# Yahtzee

Yahtzee, sometimes spelled Yatzee without the "h", is certainly one of the most famous dice games. It is played with 5 dice and the goal is to make as many points as possible by judiciously filling your score sheet.

## Game rules

Players play in turn each after the other. On your turn, after rolling the 5 dice for the first time, you can decide to roll one, more or even all of your dice again to improve your hand. When you are satisfied, or when you have exhausted the three rolls you are allowed, you must choose a row on your score sheet to put your points in.

The points you get depend on the combination you managed to obtain with your dice, and the row you chose. In general, you get 0 points if you didn't succeed in making the required combination for your selected row. Sometimes, you are obliged to select a row knowing that you will mark 0 because you have no other choice, or simply because some of the combinations are very difficult to have and you wish to protect some other rows. It's especially common with the Yahtzee category. Each row is only used once, you aren't allowed to come back to an already marked row. A game is therefore composed of exactly 13 turns, after which the 13 rows of the sheet are full.

### Score sheet and combinations

Your score sheet is composed of two main parts:

- The upper part contains the rows "Group 1 " to "Group 6". In these six rows, only the dice showing the corresponding group number are counted. For example, the hand 2 4 4 4 6 gives 12 points if it is scored on group 4 because there are 3 dice showing the value 4, giving 4 points each. If it is scored on group 2, it gives only 2 points because there is only a single die showing the value 2, and on group 1 it would be worth 0 points because there isn't any die showing number 1.
- The lower part contains different combinations mostly inspired by poker that you must achieve in order to effectively score points:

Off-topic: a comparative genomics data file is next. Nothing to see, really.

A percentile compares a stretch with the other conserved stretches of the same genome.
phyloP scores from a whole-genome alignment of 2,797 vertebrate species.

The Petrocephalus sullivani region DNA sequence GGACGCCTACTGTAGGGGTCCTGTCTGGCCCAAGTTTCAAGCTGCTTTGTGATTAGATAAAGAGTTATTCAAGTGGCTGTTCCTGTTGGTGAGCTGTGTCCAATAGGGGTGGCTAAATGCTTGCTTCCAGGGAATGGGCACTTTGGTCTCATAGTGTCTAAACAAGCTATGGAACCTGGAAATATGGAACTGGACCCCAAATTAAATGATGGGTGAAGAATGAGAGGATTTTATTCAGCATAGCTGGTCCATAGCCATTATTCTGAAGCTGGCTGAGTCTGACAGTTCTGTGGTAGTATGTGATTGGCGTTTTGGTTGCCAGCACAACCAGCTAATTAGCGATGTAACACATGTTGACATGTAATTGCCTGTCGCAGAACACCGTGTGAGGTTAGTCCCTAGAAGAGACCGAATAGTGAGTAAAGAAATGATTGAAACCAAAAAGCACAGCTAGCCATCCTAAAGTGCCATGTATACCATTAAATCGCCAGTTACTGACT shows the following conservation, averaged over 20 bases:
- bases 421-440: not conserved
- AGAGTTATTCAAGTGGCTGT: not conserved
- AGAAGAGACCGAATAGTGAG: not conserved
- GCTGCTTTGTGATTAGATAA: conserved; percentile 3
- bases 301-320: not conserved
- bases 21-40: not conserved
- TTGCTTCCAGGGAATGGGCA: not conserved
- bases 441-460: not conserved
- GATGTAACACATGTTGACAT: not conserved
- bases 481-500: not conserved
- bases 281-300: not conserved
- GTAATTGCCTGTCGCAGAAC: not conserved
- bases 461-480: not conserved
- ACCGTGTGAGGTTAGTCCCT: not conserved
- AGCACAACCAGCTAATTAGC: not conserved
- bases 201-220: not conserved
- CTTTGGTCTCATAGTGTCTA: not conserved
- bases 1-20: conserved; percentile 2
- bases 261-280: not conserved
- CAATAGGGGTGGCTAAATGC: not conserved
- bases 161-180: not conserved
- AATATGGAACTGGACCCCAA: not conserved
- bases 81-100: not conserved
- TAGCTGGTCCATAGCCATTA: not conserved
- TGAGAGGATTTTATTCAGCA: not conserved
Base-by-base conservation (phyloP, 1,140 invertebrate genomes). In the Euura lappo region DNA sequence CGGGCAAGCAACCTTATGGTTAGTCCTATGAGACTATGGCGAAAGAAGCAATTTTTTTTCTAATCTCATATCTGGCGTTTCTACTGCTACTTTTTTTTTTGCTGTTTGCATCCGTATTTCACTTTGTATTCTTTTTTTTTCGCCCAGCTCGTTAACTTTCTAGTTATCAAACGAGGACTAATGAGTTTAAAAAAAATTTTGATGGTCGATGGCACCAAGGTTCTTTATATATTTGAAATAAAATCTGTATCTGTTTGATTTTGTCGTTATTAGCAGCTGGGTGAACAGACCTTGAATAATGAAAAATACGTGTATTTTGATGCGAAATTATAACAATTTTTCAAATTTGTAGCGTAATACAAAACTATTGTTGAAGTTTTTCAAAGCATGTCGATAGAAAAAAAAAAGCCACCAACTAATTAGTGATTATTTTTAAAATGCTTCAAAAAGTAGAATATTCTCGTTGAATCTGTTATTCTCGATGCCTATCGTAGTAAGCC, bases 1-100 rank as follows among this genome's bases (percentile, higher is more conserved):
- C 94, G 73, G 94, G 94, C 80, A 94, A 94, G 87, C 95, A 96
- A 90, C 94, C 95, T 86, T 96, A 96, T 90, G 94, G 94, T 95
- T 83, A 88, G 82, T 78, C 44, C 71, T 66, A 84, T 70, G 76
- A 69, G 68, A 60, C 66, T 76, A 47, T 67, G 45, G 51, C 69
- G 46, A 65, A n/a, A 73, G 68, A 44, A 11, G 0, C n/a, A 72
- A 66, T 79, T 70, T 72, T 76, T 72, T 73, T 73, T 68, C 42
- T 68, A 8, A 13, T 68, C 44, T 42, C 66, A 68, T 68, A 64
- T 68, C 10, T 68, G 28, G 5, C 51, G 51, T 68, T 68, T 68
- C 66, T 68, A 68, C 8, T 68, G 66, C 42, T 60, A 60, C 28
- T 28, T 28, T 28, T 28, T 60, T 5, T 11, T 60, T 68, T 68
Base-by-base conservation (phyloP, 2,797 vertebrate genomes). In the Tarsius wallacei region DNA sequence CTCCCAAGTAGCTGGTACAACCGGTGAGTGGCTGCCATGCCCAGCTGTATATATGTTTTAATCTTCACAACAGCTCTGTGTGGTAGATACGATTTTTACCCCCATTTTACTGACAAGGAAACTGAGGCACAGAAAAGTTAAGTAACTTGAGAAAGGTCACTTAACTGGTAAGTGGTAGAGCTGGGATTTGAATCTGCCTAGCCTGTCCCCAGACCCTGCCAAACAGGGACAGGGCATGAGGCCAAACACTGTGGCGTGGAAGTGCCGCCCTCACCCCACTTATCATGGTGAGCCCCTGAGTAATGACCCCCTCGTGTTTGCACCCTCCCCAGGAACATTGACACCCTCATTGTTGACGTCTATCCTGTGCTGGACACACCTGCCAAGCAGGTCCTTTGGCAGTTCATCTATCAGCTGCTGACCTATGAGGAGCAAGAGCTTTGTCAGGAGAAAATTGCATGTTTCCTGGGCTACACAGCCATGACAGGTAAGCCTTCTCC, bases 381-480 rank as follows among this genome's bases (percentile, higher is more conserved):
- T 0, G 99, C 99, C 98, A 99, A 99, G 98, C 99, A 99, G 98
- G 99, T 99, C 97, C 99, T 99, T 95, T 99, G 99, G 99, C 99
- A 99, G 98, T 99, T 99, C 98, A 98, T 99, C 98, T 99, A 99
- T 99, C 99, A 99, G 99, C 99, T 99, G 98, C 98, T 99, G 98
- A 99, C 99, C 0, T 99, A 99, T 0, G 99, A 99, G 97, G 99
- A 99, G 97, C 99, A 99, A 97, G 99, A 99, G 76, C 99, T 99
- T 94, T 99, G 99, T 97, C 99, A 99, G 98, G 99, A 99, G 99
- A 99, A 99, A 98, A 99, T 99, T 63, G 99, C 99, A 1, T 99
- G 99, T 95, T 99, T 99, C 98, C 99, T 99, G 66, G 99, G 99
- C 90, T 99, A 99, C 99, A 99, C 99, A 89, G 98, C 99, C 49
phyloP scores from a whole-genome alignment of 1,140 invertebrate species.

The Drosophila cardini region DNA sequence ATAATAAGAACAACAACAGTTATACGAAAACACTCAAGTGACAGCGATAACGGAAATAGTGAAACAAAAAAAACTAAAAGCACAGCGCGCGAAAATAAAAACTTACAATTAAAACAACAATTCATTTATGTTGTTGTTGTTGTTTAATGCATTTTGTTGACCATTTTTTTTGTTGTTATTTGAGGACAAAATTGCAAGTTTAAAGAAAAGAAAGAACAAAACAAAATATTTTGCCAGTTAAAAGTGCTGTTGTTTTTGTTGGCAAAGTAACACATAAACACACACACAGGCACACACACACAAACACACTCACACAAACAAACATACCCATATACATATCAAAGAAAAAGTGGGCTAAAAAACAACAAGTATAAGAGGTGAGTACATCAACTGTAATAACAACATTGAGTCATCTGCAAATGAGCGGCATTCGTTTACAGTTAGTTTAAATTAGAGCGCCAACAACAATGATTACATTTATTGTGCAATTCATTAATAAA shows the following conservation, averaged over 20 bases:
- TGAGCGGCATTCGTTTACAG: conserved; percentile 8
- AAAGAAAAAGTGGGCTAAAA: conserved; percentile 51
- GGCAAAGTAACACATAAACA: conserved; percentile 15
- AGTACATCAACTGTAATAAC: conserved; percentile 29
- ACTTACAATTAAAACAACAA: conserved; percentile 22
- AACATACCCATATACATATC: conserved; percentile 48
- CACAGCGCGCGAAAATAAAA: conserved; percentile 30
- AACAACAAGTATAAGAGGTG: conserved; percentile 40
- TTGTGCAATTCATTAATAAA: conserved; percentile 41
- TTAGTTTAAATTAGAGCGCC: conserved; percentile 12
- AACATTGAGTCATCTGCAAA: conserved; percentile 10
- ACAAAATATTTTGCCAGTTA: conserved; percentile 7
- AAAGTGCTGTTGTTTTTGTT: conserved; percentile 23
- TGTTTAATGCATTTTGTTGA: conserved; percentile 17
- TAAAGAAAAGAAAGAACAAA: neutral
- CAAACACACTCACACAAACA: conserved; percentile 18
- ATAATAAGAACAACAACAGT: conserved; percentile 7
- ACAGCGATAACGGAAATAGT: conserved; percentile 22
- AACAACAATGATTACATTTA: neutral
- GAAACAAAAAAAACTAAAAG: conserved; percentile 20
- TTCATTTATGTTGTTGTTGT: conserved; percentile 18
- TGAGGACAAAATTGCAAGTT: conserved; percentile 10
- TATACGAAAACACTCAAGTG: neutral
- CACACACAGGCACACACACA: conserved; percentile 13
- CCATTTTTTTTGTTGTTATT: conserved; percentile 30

- Three of a kind: you obtain the sum of your 5 dice if at least three are identical. For example the hand 1 3 3 3 4 would count for 14 points.
- Four of a kind: with the same principle as above, you obtain the sum of your 5 dice if at least 4 are identical.
- Full, shortened for full house: at least 25 points are given for a combination containing three identical dice plus two identical dice of another value. For example 1 1 1 5 5. You can get more than 25 points by doing something like 6 6 6 5 5, but you will always at least get 25 points, even for 1 1 1 2 2, as long as you succeeded in making the combination correctly.
- Yahtzee: a reward of 50 points is given if you succeed in obtaining 5 identical dice. Note that it is usually hard to get it, and, subsequently, this row is often sacrificed.
- Small straight: a straight of 4 consecutive dice gives 30 points. There are only 3 possible small straights: 1 2 3 4, 2 3 4 5 and 3 4 5 6.
- Large straight: a straight of 5 consecutive dice gives 40 points. Only two large straights exist: 1 2 3 4 5 and 2 3 4 5 6. Be careful, it isn't as easy to do as it looks like.
- Chance: the sum of your 5 dice are counted without any restriction. This row is especially useful to score an unsatisfactory hand which wouldn't fit in another place.

A bonus of 35 points is given if the total score obtained in the upper part of the sheet (Groups 1 to 6) is greater than or equal to 63 points. These 63 points correspond to 3+6+9+12+15+18, which is equivalent to saying that to get the bonus, you must have gotten at least three dice of the correct value for each of the groups. An interesting strategy is to try to sacrifice or compensate weaker scores in smaller groups (1 or 2), which anyway never give many points, for better success in greater groups (4, 5 and 6).

### Variants

#### Additional rows in score sheets

This variant adds three rows to the score sheets, making a game last a total of 16 turns instead of 13:

- Pair: the sum of the 5 dice is counted as soon as there are two identical numbers.
- Double pair: the sum of the 5 dice is given if there are two groups of two identical dice. For example 1 3 3 5 5 would give 17 points.
- Misery: Misery gives 36 points minus the sum of the 5 dice without any condition. You can see it as being the opposite of the chance, because the higher value the dice are, the less points it can give. Note that you can count a maximum of 31 points for misery, but only 30 for chance.

## Keyboard shortcuts summary

- Enter: Roll dice or mark the score
- 1 to 6: Select dice to roll again
- Shift + 1 to 6: Unselect dice to roll again
- Space: Repeat dice currently selected
- D: Repeat latest roll obtained
- S: Announce scores
- Shift+S: See detailed score sheets
- T: Announce who is playing